Get ready for Streamlined Energy and Carbon Reporting (SECR)
New carbon reporting regulations are coming. The government recently announced its plans for new carbon reporting, starting in April 2019. The Streamlined Energy and Carbon Reporting (SECR) regulations require carbon & energy information to be included in the company’s Annual Report.
SECR applies to quoted and large unquoted companies registered in the UK (as defined by the Companies Act 2006 and fulfilling at least 2 of the following conditions in the financial year: >250 employees, annual turnover >£36m, annual balance sheet >£18m).
The following information needs to be included in the Annual Report for that year:
- Greenhouse gas emissions – Scope 1 and 2 emissions arising from energy use in buildings & transport, including electricity, gas, vehicles & refrigerants (scope 3 remain voluntary).
Large companies should report on UK activities; quoted companies will continue to be required to report on global energy use and carbon emissions.
- Details of the methodology for calculating emissions and a suitable carbon intensity metric are also needed.
- Energy consumption data – All UK electricity, gas and transport energy use.
- Details of energy efficiency activities undertaken.
Companies with low consumption (<40,000 kWh) will be exempt, also unquoted companies where ‘it is not practical to obtain information’.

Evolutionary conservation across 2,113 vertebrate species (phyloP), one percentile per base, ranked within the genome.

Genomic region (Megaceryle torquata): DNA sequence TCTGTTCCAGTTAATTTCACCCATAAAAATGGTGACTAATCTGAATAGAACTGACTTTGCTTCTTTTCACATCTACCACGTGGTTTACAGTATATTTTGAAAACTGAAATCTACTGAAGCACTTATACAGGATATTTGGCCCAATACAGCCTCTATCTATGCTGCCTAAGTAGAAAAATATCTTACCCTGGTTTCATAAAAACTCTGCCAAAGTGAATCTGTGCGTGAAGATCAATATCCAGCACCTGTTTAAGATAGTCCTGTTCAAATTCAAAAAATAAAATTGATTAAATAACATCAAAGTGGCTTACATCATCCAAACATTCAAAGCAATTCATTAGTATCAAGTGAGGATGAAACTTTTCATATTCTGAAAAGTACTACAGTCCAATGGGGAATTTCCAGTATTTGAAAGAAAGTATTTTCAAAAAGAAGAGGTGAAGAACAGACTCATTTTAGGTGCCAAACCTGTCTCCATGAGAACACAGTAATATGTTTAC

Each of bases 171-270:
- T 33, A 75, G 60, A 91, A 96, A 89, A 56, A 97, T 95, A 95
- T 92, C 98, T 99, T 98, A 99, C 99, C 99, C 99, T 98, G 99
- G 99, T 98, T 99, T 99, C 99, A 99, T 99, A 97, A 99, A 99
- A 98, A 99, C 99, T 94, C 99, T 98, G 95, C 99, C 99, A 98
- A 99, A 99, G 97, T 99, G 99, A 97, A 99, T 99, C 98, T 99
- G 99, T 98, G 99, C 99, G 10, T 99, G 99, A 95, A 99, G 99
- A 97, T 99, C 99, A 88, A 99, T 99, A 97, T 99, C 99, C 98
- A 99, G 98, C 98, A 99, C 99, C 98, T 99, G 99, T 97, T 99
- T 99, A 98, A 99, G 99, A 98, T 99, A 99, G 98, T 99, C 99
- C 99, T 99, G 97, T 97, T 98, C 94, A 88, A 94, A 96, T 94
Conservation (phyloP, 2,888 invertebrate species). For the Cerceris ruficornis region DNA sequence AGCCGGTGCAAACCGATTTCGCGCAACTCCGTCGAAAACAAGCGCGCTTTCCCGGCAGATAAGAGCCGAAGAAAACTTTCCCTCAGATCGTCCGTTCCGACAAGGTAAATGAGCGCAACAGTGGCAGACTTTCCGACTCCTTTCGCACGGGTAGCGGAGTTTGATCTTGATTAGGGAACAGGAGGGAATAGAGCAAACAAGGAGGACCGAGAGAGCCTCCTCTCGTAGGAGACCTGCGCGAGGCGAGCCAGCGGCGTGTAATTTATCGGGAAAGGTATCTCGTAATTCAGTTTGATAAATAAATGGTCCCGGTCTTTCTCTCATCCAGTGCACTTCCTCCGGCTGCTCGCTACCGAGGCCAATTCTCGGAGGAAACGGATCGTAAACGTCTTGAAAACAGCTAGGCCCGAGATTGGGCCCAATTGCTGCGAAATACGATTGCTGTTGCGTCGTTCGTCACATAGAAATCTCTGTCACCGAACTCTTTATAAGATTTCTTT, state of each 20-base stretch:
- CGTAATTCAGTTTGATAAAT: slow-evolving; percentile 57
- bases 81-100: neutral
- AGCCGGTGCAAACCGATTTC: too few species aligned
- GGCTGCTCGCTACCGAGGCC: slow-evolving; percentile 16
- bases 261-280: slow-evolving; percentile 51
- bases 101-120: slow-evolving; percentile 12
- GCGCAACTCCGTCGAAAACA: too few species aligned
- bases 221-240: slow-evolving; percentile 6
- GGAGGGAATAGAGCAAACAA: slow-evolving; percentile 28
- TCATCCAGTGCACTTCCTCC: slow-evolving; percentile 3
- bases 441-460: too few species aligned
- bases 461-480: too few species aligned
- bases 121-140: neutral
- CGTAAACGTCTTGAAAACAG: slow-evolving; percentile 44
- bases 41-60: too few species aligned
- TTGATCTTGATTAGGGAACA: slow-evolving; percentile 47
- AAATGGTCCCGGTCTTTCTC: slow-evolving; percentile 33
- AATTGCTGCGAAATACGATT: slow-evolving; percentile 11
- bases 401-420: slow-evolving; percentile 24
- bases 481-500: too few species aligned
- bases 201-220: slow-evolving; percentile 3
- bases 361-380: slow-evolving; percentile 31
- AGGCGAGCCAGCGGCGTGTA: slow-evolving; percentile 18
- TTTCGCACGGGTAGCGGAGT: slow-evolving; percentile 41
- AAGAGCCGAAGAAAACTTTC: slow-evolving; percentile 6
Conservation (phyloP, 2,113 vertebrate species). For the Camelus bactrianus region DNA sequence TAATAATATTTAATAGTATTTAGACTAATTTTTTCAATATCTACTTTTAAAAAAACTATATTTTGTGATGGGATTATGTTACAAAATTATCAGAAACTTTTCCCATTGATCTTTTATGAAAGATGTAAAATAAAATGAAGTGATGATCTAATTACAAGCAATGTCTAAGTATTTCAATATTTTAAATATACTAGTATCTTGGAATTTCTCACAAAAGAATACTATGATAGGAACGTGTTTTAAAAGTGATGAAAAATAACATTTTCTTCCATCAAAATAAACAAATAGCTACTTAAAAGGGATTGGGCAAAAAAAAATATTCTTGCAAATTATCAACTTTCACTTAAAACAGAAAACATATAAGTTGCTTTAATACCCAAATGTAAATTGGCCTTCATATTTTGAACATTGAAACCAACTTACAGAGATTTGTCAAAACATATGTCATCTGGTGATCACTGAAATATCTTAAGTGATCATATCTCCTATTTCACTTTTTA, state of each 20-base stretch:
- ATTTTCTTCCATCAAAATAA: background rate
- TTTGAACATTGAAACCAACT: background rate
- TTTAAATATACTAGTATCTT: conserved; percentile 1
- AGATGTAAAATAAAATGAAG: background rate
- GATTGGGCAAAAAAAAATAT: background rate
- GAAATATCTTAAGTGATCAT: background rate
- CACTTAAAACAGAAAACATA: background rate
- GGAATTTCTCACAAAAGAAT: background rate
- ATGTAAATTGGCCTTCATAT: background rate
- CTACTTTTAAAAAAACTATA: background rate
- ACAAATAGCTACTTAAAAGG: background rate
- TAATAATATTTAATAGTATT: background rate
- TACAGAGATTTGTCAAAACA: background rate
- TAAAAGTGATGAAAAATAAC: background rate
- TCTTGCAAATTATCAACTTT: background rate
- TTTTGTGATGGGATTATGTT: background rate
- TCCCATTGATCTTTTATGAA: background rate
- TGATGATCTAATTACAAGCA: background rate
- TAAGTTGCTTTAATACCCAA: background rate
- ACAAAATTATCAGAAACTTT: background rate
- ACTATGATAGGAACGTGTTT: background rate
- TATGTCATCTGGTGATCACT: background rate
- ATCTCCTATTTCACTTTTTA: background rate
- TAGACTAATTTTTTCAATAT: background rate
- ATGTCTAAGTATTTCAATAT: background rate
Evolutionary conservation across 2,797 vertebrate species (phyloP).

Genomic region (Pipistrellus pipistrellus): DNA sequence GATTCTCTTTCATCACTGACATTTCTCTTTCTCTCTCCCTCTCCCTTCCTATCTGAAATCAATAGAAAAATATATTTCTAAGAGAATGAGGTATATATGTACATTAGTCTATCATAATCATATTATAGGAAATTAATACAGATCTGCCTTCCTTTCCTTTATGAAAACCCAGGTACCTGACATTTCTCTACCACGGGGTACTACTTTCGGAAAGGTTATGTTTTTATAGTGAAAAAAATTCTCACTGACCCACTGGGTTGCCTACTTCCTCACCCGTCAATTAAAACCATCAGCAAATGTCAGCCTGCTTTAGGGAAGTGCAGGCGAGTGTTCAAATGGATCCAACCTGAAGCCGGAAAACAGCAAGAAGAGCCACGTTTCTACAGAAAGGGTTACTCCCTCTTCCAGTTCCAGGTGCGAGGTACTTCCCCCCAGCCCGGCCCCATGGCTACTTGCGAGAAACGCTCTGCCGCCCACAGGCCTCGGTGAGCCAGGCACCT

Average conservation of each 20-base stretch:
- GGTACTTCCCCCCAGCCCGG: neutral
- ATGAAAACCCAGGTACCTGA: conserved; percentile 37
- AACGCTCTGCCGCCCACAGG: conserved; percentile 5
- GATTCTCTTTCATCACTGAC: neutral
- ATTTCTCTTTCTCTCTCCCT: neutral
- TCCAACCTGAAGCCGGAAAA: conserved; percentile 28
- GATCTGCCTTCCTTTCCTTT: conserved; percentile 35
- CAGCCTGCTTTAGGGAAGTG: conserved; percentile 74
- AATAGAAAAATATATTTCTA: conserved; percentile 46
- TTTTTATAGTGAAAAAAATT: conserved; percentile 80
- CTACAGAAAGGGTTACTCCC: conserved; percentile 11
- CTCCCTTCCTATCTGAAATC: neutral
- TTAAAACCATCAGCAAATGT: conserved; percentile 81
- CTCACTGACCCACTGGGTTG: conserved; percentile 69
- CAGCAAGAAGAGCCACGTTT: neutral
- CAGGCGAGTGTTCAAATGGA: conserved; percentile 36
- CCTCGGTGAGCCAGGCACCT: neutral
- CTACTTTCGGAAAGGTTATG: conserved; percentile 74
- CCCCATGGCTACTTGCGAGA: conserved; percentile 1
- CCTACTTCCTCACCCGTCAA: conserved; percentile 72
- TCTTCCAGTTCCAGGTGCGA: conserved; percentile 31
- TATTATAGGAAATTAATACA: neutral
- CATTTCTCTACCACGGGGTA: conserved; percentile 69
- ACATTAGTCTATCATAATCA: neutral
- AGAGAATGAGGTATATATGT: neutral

What you need to do now
- Firstly understand the scope of your business / group to determine if you meet the requirements.
- Put in place processes for collecting data. Scope 1 emissions cover gas and other fuels (including diesel, biomass & LPG) used in transport & buildings. Scope 2 covers electricity & steam.
- Collect & validate the data – a good data management system is useful but not essential.
- Calculate the carbon emissions (make sure you calculation methodology is accurate & up to date).
The new mandatory reporting framework will replace the CRC Energy Efficiency Scheme and expand upon the existing Mandatory Carbon Reporting regulations. It’s likely to affect over 10,000 organisations, up from approximately 1,600 required to report under mandatory carbon reporting.
It does not replace ESOS (the Energy Savings Opportunity Scheme), though the work done for it can contribute.
With the CRC ending, the government needs to recoup its lost revenue so will increase the CCL Climate Change Levy, applied directly to energy bills. See my blog for more details.
Sounds complicated? There are a load of energy & carbon-related regulations – I can help you meet all your compliance obligations.
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